A code of ethics is important in any profession, but it is especially important in court reporting, as the work of court reporters can influence how cases in the court of law transpire.
Therefore, owners of court reporting firms can benefit from implementing ethical standards, such as the following:
- Maintain impartiality: Court reporters in Phoenix, AZ are court officers, which means it is crucial for all court reporters and owners of court reporting firms to ensure the work of the reporters is as independent and impartial as possible. The point is to guarantee an accurate record, not to insert any agenda into a particular case.
- Require court reporters to transcribe back-ordered transcripts: Only have someone else proceed with transcribing notes taken by a court reporter if the reporter is unavailable due to disability, death or simply cannot be reached after taking legitimate efforts to get in touch. If the reporter was not the one who transcribed the deposition, do not indicate they did so.
- Do not sell reporters’ transcripts without the reporter’s knowledge: A court reporting agency should never, without the knowledge of the reporter, sell that reporter’s transcripts for the financial benefit of the firm, and at the expense of the reporter. Reporters should be fairly compensated for their work.
- Avoid any hint of impropriety: Court reporting agencies should disclose any contracts they have with any parties to the case in an on-the-record statement at every deposition, including any special rates charged to the party to that contract. This is required in some states, but it’s generally just a good practice for any firm in any state to follow.
- Regularly reinforce the importance of ethical behavior: Court reporting agencies should provide ethics training to all reporters and frequently emphasize how important it is to behave in an ethical manner. Having organization-wide buy-in for standard ethical practices is important in running an organization.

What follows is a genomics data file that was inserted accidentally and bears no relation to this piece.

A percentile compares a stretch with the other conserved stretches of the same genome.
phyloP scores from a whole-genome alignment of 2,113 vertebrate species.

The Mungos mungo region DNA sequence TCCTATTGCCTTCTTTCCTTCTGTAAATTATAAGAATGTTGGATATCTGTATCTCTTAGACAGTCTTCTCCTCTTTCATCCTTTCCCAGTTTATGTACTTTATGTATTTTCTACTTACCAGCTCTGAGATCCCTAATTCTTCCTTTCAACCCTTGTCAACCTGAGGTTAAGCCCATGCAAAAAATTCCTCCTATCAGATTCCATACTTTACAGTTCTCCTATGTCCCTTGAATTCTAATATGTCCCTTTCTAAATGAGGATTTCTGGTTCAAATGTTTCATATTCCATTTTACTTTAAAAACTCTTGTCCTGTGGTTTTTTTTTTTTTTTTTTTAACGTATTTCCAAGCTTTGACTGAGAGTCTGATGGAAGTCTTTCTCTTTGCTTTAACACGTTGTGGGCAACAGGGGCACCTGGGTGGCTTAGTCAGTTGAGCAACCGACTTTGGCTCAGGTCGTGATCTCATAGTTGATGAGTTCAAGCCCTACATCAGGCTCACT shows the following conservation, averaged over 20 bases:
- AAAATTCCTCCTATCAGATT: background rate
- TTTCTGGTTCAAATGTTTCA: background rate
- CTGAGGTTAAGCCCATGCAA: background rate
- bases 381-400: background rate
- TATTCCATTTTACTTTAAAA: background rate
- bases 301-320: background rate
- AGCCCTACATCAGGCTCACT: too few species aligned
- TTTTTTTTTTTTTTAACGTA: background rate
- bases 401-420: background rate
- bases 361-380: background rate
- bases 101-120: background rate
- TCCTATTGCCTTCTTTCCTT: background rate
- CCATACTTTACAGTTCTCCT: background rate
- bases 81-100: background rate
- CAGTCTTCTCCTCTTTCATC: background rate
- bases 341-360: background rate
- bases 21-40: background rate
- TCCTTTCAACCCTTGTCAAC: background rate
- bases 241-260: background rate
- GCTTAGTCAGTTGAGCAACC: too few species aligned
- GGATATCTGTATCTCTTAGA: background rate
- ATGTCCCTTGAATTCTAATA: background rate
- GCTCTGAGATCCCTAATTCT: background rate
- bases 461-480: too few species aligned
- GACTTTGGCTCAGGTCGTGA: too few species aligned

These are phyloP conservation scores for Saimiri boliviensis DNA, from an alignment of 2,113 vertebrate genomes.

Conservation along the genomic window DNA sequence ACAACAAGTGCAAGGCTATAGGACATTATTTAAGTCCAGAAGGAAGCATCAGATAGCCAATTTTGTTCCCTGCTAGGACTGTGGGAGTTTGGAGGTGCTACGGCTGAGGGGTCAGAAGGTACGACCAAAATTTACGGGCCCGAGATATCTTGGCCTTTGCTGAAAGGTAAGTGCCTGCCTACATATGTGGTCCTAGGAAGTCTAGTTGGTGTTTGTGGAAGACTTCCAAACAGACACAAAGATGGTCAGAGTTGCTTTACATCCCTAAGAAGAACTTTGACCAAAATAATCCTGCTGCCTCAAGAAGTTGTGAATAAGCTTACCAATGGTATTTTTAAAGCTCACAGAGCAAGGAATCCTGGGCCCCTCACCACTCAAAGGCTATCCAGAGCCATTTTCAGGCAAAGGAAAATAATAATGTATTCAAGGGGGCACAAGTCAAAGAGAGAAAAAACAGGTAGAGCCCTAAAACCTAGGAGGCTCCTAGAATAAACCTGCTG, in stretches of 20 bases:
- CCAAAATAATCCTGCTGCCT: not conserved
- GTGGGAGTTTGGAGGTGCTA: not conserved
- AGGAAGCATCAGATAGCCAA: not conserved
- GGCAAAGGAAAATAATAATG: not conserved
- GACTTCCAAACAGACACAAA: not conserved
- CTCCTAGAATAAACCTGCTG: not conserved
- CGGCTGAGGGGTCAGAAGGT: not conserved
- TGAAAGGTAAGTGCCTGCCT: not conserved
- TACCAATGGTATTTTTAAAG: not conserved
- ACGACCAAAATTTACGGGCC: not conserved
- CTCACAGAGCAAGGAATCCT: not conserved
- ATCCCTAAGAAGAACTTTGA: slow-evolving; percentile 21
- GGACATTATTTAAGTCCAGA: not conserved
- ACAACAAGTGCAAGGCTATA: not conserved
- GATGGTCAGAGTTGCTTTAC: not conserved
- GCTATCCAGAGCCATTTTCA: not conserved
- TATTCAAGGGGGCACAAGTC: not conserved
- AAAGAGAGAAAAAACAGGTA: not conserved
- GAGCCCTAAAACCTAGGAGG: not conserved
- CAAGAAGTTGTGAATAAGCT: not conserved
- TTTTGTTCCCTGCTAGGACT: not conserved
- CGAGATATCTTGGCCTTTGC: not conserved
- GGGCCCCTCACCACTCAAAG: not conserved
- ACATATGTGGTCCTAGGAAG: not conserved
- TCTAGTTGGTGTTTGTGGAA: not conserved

- Avoid gift-giving issues: Gift giving should not surpass $25 per case and $100 total for the year for each client, in accordance with IRS guidelines. Some firms discourage any kind of gift giving just to entirely avoid any sort of appearance of impropriety. In addition, if you do give gifts, there should never be an implied “quid pro quo” for work given. Make sure you educate your clients regarding the consequences of excessive gift giving and the possible implications those gifts could have on their taxes—the gift might be considered property of the client, not of an attorney or staff.
These are just a few examples of some common ethical standards put in place by court reporting agencies. Again, as officers of the court, it is extremely important for all court reporters to be independent, impartial and professional in all of their work. To learn more about the various ethical standards associated with court reporting, we encourage you to contact a court reporter in Phoenix, AZ today at Bartelt | Nix Reporting LLC. We are happy to answer any questions you have for our team.
Categorised in: Court Reporting
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